Stoke vs. Chelsea: 6 Things Andre Villas-Boas Got Wrong in Blues Opener

Will J BakerCorrespondent IIIAugust 18, 2011

Stoke vs. Chelsea: 6 Things Andre Villas-Boas Got Wrong in Blues Opener

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    For Chelsea fans, the nervous excitement that always goes hand in hand with the start of the season may have been quelled by a lacklustre display against Stoke.

    It was a tough test for Andre Villas-Boas in his first competitive outing as Chelsea boss and the Blues were only able to scrape a 0-0 draw.

    Chelsea fans' disappointment will only have been exacerbated by the flair with which the two Manchester clubs eased to victory.

    But the Portuguese mastermind will have come away from that game with a new knowledge of his team and new ideas on how to improve.

    Here are six points that Villas-Boas got wrong and will need to correct before Chelsea face West Bromwich Albion on Saturday.

Should Not Have Started with Kalou and Malouda

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    I understand that the brightest spark of the preseason, Daniel Sturridge, was suspended, but to utilize Salomon Kalou and Florent Malouda as wingers was not the best idea.

    Kalou lacks the touch and the discipline to consistently cause problems for opposition defences, whereas Malouda always has a tendency to drop back into central midfield, isolating the striker.

    Both of them were disappointing for the second half of last campaign and neither of them ever looked dangerous during the match.

    When Anelka came on he caused more problems than either Malouda or Kalou did in a matter of minutes and actually stuck to his position.

    There are rumours that Chelsea are considering signing Juan Manuel Mata to provide more natural width and, from the looks of Sunday's match, this would be a good call.

Should Have Played a System That Allowed Torres More Support

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    By extension of my last point, Malouda and Kalou's unwillingness to stick to their positions mean that Torres was isolated on more than one occasion.

    Ramires and Lampard will always bust a gut to get into the opposition penalty area, but Torres needed more creative players that he could link up with in and around the danger area.

    The Spaniard's performance was one of the brighter points for Chelsea as Torres finally looked something like his old self.

    However, for large parts of the match he was playing up front on his own against a solid Stoke defence and looked in need of a partner.

Should Have Brought Drogba and Anelka on Earlier

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    One way to rectify this would have been to bring on Drogba and Anelka much earlier.

    They could have linked up with Torres much more effectively and both are also very dangerous in front of goal.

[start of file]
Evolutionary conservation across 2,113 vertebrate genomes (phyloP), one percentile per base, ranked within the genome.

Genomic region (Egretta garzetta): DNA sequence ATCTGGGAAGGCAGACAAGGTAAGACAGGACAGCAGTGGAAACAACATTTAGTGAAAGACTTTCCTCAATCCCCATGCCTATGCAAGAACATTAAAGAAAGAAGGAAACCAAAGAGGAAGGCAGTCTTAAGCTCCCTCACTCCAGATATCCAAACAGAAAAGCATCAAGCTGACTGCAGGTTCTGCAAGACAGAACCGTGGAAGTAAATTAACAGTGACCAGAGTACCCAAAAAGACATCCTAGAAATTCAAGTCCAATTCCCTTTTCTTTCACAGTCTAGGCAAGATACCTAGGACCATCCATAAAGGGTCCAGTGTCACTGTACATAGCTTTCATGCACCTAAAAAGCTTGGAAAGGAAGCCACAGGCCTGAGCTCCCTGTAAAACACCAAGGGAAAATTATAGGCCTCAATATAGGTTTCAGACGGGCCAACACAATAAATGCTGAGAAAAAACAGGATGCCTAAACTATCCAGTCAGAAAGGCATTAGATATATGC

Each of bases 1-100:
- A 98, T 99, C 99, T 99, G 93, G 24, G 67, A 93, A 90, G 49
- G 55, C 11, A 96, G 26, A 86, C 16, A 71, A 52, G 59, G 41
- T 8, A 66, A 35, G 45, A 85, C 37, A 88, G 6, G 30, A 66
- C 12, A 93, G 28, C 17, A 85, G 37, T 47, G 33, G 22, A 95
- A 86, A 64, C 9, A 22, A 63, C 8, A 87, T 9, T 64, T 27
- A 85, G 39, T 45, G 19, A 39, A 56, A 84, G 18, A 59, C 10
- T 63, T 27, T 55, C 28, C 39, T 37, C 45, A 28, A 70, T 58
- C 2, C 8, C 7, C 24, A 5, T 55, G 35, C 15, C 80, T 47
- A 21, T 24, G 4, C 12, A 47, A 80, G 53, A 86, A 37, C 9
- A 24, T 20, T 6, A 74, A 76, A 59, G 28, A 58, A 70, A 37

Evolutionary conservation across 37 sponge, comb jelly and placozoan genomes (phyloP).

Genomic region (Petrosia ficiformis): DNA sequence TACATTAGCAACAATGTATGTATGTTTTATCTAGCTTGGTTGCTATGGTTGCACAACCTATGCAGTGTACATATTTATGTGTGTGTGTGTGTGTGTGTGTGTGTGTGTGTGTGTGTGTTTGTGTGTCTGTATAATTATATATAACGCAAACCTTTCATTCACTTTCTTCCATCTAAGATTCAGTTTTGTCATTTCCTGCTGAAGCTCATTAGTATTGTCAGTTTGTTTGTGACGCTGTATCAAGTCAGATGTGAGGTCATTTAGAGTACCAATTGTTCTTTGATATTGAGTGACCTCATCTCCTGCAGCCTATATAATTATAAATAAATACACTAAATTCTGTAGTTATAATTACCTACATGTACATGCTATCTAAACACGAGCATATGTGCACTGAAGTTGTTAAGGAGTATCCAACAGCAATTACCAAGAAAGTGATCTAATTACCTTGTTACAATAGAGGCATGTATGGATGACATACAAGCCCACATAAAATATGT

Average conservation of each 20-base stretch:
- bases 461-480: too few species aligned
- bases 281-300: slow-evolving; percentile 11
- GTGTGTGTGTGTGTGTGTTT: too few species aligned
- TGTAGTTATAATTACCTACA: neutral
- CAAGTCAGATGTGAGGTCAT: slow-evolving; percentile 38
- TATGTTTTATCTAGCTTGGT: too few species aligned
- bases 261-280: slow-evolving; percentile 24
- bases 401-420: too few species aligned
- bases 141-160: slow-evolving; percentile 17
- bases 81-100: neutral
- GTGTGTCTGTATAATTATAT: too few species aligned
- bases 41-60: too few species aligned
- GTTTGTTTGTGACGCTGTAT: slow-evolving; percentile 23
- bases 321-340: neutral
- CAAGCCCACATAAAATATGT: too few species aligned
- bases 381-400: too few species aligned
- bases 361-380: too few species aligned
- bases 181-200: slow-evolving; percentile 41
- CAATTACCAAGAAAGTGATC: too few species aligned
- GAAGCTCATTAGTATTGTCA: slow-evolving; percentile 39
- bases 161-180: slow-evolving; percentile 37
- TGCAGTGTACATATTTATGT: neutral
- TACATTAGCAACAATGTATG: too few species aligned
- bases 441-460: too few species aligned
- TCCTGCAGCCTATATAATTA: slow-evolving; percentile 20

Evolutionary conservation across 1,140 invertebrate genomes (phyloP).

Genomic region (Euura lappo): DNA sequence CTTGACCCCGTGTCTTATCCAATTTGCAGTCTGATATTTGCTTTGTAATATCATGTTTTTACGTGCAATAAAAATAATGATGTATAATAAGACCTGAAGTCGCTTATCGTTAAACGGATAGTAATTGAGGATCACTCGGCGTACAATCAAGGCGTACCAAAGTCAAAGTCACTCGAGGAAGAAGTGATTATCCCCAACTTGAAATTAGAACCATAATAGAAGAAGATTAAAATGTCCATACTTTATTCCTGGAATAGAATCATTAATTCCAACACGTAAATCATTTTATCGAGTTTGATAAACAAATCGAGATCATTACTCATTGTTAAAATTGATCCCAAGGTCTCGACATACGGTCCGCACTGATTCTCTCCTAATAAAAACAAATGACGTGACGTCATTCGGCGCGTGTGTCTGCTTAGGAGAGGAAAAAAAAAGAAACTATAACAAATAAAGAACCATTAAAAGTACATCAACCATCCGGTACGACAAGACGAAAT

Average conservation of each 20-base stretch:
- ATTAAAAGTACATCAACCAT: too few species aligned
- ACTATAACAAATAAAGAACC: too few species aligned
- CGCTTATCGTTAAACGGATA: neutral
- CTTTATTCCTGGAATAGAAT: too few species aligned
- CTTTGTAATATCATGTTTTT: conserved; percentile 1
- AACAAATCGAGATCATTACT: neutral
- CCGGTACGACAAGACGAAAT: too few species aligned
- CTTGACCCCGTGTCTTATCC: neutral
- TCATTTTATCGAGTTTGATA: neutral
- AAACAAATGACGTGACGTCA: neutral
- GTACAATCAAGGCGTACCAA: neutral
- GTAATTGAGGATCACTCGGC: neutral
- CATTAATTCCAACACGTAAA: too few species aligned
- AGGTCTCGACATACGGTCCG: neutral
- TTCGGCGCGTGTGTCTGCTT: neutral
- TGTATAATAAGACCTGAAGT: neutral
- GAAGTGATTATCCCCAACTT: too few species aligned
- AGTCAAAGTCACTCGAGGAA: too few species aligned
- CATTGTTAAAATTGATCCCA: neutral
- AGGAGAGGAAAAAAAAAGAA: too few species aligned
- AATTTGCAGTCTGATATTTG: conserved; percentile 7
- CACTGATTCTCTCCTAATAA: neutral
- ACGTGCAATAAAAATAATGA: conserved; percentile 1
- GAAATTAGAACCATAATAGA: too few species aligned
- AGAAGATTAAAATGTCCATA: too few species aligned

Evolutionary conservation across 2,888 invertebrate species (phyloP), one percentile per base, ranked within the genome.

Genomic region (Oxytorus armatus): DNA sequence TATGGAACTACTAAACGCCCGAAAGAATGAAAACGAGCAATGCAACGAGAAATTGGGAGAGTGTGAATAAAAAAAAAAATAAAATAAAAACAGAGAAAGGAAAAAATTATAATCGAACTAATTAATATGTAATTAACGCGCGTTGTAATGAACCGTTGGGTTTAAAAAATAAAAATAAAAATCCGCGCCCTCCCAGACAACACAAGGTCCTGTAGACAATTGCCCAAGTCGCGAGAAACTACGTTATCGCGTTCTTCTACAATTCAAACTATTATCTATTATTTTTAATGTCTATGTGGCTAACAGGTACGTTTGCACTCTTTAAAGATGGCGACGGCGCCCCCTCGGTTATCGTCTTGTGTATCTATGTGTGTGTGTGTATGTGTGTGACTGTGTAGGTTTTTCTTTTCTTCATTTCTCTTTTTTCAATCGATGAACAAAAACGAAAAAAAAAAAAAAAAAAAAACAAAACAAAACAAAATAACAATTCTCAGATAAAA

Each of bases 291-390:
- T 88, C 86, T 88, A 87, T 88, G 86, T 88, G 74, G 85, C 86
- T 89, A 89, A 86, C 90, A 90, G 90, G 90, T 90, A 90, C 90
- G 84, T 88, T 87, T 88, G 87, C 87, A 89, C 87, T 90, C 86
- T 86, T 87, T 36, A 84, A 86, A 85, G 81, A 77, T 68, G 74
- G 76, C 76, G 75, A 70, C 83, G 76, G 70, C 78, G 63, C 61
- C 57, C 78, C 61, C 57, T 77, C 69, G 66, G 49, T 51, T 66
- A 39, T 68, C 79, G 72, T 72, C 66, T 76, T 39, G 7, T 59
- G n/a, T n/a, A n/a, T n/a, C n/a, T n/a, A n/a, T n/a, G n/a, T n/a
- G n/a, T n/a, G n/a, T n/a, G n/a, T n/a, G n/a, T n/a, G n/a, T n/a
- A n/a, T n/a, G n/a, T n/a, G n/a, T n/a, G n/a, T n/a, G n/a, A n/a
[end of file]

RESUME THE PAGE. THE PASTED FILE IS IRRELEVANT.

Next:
Anelka came the closest to finding the net for Chelsea in the second half and Drogba looked threatening from a couple of dead-ball situations.

    The fact that Drogba, especially, was only given 15 minutes or so to make a difference strikes me as slightly unfair.

Should Have Opted for More Creativity in Midfield

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    Chelsea needed a creative midfield player on Sunday that had the ability to unlock the Stoke defence with a piercing pass or a moment of magic.

    This is why the club have been pursuing Luka Modric with such determination, but Benayoun could have been given an opportunity yesterday.

    The Israeli playmaker was good in preseason and, although Ramires always covers the ground, Yossi's touch and vision may have made more of a difference.

Should Have Changed Tactics at Half Time

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    When it became clear that Stoke were going to prove very difficult to break down with their robust and tough-tackling approach, Villas-Boas should have changed tack.

    The system was not functioning well enough to cause Stoke any real problems and the manager's tactical prowess should have come into play.

    It is always important to mix things up just to keep the opposition on their toes. A switch from 4-5-1 to 4-3-3, with Drogba and Anelka up front with Torres, just might have done the trick.

Should Have Taken More Risks with Selection

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    Everyone thought that the appointment of Villas-Boas was a gamble based on his youth and his reputation for attacking the football.

    He managed to bring out the best in Porto by playing a fluid brand of attacking football that attempted to mirror the short-passing style of Barcelona.

    Chelsea seemed to have the same problems on Sunday that they dealt with last season—with the same system recycled from the days of Ancelotti.

    If Villas-Boas had been more willing to take risks by implementing a new system that brought out the best in his players in an attacking sense, the floodgates could have opened.

    But we also have to bear in mind that it is very difficult to tell at this stage of the season how things will go, and it seems there are still players to be signed.

    If Villas-Boas is allowed to sign a couple of quality players then maybe he will have more freedom to stamp his tactical mark on proceedings.